If the edge of your knife has become dull and is not the great tool it used to be, it may be time for you to learn the basics of sharpening your own knife. Sure, you could take it to the local shop and have them put the edge back on it for you, but it is a very basic process that everyone who carries a knife should learn. While this is a simple process, it is also very misunderstood.
First, you will need to get yourself a good-quality whetstone. Since the sharpening process is really composed of two separate procedures, you will need two different stones to accomplish the task. Some stones, however, have a combination of the two correct types and sizes of grits. Steer away from getting a cheap stone as it will be too soft and porous for the job. A high-quality carborundum stone with a smooth and coarse side (combination stone) is a good choice. Also, Arkansas stones come in a variety of grades and grits and are a good choice.
Keep your whetstone clean. Wash it with soap and water, or some solvent on a rag. The pores of the stone can become clogged and this would require a cleaning where you would soak the stone in kerosine, wrap it up in a towel, and then bake it in a 250°F oven.
If your knife is very dull begin with a clean, coarse stone. This is called the roughing process. A roughing stone will leave a coarse, ragged edge that will saw through fibrous material but will not do the fine cutting. You should use water or cutting oil with the stones to keep them from loading. The finished stone will smooth up the edge. You will want to use consistent strokes along with the stone, keeping the angle of the blade to the stone constant. There are a few different angles that you can use effectively to get the best edge, according to what the knife is primarily used for:
Vegetable knife – 18 degrees
Camp knives – 20 degrees
Hatchets – 22 degrees
The harder that your knife has used the steeper the angle to the stone. You will want to use full, even strokes going in just one direction, or both. Please don’t hold the stone in your hands while sharpening the blade. This is dangerous and can lead to your getting cut! Instead, lay the stone on a flat surface in front of you — one that won’t slip away. A rubberized mat or even a piece of damp paper towel should do the trick! Proceed to evenly “hone” all parts of the cutting edge.
Avoid hitting the edge of the stone because even a small chip may dull your blade. Pressing hard on the knife while maintaining the proper angle will sharpen the knife faster. Use an oil designed for honing, or saliva if you are in the field, to keep the pores of the stone from becoming clogged. Wipe your stone frequently. You will want to start your sharpening using the coarser grit and progress to the finer grit for the finished work.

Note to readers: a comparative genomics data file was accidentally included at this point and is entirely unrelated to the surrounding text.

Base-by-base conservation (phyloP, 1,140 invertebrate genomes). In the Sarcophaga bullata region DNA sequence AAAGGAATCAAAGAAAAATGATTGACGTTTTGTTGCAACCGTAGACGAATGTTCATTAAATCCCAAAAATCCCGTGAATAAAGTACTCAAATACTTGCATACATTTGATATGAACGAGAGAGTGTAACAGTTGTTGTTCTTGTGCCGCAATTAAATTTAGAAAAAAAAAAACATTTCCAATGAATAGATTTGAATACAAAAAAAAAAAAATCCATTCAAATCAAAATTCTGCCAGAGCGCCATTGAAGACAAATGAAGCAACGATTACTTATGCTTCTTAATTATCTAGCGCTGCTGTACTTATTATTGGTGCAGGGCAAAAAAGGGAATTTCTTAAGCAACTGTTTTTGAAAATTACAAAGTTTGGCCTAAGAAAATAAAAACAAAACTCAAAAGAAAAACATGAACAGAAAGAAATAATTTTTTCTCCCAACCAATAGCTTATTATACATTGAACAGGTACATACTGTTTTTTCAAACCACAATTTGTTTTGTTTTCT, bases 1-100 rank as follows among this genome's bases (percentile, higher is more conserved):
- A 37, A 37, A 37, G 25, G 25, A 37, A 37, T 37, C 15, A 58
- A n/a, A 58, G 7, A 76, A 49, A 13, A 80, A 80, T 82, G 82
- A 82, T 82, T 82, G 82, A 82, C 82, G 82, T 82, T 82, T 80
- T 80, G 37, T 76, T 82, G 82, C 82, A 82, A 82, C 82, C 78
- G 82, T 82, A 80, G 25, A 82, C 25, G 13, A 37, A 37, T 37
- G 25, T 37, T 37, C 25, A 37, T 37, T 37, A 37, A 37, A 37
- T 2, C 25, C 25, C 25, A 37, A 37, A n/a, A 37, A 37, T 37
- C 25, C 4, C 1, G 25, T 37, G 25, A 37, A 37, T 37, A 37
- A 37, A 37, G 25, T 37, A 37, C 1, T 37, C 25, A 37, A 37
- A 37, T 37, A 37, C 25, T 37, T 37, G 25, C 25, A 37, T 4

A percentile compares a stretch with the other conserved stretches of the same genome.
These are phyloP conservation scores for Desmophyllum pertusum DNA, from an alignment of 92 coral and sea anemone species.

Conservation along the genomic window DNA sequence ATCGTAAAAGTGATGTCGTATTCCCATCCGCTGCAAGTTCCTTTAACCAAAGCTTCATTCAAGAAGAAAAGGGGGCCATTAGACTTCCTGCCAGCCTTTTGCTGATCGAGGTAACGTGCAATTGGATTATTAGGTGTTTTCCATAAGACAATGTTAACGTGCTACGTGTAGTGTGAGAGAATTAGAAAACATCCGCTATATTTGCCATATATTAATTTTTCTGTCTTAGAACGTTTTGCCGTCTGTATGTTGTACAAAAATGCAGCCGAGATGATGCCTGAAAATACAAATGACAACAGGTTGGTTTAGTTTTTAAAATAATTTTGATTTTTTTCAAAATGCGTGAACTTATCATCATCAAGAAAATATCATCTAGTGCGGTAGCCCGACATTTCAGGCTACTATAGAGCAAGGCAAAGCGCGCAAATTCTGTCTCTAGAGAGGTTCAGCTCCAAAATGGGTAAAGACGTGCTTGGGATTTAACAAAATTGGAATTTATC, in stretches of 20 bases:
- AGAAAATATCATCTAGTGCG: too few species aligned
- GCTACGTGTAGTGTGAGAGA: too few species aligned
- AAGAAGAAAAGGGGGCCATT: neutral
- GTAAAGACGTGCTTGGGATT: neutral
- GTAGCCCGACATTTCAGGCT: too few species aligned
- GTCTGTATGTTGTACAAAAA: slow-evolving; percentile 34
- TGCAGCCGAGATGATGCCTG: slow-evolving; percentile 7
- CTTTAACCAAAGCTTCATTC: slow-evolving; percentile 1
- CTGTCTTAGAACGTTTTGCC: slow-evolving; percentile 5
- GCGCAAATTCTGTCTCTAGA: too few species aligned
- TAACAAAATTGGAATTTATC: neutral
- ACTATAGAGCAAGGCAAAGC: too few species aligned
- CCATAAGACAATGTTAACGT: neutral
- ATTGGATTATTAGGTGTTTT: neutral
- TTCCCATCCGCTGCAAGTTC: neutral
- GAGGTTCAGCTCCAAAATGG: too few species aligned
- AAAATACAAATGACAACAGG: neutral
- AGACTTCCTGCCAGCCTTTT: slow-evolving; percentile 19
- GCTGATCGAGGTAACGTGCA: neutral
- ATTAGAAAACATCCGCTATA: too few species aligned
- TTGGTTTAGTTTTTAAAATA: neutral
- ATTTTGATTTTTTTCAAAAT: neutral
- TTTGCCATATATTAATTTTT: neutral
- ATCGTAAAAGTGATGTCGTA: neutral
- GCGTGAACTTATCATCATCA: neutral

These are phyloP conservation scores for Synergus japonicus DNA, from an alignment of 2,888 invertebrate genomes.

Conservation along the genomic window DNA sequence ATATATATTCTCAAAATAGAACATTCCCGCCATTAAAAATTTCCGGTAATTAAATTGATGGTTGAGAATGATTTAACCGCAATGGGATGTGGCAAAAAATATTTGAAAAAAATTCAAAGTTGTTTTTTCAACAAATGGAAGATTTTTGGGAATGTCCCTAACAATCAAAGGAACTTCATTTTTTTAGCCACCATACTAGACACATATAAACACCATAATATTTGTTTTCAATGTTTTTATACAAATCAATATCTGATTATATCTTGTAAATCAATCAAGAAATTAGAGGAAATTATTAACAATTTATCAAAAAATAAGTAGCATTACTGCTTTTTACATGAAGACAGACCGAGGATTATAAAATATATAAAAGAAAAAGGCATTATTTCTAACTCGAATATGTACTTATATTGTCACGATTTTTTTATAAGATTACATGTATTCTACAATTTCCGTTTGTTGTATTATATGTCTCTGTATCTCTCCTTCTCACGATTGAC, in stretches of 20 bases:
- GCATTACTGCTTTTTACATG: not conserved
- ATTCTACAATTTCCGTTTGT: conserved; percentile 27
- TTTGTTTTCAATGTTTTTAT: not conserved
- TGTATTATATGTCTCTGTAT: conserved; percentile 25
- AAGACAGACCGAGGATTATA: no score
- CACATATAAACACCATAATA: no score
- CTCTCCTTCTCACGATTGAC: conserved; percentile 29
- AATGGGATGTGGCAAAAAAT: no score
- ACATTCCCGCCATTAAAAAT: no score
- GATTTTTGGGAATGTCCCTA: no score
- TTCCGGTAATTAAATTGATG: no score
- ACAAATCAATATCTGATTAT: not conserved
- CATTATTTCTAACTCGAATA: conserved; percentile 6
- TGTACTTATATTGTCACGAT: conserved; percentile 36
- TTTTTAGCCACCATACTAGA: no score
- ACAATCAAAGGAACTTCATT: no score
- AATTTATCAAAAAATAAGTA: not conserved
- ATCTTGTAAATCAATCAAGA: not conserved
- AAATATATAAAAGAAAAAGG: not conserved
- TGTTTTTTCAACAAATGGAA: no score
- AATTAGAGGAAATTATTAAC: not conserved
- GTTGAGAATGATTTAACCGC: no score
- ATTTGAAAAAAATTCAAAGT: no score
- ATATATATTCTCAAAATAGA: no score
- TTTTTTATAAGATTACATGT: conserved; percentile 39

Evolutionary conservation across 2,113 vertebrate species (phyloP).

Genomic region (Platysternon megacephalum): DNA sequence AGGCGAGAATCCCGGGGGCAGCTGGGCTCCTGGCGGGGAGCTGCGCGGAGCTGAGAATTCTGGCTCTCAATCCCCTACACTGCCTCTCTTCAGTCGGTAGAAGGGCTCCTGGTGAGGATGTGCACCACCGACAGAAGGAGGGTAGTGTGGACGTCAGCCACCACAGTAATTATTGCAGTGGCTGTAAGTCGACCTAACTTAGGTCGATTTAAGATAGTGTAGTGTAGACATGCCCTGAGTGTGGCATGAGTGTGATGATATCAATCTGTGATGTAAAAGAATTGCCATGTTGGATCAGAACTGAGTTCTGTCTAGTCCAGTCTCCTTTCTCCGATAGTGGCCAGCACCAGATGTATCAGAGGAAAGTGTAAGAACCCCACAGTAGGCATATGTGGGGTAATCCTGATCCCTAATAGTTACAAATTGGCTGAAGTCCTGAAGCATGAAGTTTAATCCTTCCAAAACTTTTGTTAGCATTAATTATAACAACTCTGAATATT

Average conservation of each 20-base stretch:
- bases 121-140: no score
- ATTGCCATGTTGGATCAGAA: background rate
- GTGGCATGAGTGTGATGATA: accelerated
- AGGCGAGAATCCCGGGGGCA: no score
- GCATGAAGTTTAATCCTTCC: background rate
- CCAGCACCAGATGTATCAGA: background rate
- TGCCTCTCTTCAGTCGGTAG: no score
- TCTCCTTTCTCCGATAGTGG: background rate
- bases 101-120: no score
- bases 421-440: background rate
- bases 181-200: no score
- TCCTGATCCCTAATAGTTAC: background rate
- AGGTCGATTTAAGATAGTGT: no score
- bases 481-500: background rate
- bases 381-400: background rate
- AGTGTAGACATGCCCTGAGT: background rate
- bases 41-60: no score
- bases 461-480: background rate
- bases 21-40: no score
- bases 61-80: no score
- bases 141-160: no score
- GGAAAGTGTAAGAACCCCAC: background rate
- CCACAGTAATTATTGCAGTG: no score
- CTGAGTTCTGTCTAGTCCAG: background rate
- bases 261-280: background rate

After you have successfully sharpened your knife, you will want to use a strop on it. This process sharpens the blade further and makes the edge last longer. Moving away from the edge of your blade, work the blade on a leather strap that has been rubbed with some fine abrasive compound on the smooth side. Repeat this procedure again until your edge is fine and it is smooth enough to slide your fingernail across without having it catch. A knife that is finished with a strop has a higher quality edge and should be touched up occasionally on the strop and not necessarily on steel or a stone. But don’t overdo it.
A few passes downside of the strop will satisfactorily refine the edge without losing any sharpness. Wayne Goddard, in his book “The Wonder of Knifemaking,” says, ”If you appreciate fine knives, it is worth the time to practice sharpening until it is mastered.” In his book about knifemaking, Mr. Goddard also recommends making a “strop stick.” To make this you will need a strip of wood 1 inch wide and about a foot long. Also, a strip of leather is as wide as the wood and about eight inches long. Glue the leather to the wood, leaving a handle at one end. Be sure to coat the leather with an abrasive compound before you begin. Use the same procedure mentioned above.
If you find you just can’t sharpen up that trusty old knife sufficiently — not like in the good old days when it would cut through anything and hold its edge through the business — your knife may have become too thick. This happens to a knife after years of use and sharpening. To remedy this you will need to sharpen your knife at a lower angle to the stone. You will also need to remove the shoulder on the blade surface by using an angle of about 10 degrees.
Above all, try to resist the temptation to change the angle of the blade to the stone when you are sharpening your knife. To find the right angle without all the technical talk pretend you are slicing a piece off the stone, then you will naturally hold the knife at the correct angle to the stone.Above all,